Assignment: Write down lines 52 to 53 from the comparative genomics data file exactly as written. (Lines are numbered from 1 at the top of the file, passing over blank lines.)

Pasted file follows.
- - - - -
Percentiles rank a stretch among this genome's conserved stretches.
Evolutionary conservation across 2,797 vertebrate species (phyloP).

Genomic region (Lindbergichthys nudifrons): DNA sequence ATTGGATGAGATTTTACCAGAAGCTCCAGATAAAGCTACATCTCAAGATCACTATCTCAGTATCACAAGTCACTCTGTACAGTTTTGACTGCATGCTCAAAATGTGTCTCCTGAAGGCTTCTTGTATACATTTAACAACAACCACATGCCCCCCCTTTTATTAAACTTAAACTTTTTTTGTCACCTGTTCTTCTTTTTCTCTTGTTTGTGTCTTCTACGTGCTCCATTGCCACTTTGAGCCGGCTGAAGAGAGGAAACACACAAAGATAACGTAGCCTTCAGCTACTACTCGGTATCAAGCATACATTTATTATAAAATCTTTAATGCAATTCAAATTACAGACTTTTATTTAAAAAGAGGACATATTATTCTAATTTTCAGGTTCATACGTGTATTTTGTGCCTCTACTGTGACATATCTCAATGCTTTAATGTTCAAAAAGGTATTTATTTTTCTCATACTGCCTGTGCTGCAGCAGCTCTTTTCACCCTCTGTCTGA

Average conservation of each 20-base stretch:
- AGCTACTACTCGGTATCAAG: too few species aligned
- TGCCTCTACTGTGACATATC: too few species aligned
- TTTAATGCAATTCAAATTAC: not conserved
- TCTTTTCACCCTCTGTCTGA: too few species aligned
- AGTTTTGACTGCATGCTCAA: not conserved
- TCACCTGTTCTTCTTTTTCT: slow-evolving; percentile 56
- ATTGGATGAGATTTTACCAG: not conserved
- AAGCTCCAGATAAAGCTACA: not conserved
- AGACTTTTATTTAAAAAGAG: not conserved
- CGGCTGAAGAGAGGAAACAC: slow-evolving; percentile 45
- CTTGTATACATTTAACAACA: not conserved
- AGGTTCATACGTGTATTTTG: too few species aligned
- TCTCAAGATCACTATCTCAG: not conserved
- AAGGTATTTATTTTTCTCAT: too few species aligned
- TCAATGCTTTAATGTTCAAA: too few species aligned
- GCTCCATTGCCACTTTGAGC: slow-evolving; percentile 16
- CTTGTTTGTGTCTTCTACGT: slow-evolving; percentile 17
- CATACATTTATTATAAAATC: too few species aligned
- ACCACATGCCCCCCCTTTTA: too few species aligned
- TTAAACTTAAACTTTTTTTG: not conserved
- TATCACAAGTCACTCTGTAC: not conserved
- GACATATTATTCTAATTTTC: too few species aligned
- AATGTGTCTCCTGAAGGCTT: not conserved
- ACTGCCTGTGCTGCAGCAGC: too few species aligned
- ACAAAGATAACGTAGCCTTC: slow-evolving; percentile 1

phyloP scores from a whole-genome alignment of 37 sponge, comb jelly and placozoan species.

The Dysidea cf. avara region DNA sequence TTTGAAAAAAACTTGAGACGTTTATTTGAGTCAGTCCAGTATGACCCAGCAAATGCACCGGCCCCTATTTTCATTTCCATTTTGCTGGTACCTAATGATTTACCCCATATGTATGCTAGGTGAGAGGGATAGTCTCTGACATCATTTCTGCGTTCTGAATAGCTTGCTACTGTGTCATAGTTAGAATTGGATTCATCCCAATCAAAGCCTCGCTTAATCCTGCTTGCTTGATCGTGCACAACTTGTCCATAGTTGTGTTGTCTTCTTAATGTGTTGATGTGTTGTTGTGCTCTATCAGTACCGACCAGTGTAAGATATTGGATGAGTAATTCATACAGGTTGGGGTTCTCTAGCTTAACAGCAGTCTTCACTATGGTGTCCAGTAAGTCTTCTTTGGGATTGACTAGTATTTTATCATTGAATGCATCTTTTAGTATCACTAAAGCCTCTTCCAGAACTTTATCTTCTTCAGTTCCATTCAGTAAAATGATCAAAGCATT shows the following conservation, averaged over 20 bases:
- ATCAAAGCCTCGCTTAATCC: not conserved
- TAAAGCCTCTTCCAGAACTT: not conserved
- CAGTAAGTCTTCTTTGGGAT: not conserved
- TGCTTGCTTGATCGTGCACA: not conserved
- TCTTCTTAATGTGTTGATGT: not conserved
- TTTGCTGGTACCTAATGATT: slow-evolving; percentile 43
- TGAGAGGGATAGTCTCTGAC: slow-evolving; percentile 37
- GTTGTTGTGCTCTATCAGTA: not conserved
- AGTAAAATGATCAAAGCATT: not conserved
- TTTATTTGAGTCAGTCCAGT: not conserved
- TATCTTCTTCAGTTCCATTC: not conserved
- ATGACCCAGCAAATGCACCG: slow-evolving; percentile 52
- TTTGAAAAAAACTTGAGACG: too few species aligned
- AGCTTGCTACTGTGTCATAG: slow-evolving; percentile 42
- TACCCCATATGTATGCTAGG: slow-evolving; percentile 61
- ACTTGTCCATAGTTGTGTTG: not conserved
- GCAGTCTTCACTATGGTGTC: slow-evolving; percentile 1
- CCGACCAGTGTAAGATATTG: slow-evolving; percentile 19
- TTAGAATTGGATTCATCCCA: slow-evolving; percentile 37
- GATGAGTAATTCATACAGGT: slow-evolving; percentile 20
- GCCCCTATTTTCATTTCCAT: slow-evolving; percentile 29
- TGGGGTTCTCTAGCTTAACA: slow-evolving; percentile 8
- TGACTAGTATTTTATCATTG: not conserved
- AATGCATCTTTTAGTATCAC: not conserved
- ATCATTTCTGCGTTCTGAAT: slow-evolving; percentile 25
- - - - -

- GCCCCTATTTTCATTTCCAT: slow-evolving; percentile 29
- TGGGGTTCTCTAGCTTAACA: slow-evolving; percentile 8